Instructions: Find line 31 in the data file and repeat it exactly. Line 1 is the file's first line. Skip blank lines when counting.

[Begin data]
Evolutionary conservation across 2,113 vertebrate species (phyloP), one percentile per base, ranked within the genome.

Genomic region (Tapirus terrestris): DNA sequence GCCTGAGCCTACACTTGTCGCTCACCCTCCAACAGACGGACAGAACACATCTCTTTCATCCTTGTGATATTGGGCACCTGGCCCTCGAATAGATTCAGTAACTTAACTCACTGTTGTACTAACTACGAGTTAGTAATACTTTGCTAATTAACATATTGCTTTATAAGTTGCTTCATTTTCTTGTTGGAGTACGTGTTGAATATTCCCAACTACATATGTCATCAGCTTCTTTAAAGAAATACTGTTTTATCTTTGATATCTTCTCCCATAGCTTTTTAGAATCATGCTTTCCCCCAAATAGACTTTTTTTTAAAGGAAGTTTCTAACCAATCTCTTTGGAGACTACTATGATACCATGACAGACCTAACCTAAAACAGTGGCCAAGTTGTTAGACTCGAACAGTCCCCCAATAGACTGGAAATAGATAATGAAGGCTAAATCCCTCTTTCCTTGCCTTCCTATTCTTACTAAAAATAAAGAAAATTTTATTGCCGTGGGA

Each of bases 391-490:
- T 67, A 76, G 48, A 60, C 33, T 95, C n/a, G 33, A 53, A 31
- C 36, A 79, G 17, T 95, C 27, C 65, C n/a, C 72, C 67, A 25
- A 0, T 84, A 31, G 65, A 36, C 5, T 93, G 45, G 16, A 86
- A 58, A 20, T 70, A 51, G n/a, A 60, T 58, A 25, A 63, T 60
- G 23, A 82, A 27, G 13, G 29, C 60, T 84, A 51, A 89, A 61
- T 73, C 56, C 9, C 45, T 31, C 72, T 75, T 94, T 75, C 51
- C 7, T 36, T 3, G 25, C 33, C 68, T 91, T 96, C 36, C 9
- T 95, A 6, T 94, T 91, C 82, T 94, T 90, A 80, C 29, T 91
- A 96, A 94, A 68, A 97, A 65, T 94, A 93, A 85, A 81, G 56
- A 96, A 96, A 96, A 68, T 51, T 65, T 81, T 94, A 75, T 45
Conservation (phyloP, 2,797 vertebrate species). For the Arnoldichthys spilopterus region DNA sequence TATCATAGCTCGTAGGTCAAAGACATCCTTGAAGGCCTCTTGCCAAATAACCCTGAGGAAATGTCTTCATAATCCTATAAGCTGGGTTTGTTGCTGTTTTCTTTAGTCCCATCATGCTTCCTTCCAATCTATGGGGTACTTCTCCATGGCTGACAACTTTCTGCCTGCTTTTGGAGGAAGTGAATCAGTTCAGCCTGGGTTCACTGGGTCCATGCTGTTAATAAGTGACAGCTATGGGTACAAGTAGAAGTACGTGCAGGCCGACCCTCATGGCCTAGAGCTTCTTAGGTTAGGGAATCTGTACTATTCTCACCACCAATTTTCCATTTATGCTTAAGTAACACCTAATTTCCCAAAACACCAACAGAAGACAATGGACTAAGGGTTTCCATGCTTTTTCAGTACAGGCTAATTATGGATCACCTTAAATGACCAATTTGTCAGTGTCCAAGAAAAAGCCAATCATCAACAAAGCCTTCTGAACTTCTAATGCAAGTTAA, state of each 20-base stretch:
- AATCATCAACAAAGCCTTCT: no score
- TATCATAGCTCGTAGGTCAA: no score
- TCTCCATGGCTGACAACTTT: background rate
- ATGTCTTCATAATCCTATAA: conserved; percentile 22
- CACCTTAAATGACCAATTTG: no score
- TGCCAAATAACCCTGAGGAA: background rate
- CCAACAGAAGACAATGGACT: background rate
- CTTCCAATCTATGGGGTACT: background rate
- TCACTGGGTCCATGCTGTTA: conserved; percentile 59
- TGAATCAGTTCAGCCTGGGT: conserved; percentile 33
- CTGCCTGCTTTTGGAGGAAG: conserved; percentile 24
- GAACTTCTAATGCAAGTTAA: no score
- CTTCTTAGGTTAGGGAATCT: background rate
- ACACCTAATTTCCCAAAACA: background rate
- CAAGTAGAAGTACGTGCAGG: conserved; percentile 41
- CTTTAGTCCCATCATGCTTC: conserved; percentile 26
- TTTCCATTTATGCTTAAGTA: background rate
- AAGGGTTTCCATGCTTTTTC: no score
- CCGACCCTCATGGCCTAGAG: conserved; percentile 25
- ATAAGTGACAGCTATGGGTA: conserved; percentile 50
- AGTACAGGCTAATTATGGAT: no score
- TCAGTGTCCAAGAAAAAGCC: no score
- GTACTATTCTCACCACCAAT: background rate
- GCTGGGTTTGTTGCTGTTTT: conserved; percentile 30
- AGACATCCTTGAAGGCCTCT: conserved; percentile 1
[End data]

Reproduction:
- TTTCCATTTATGCTTAAGTA: background rate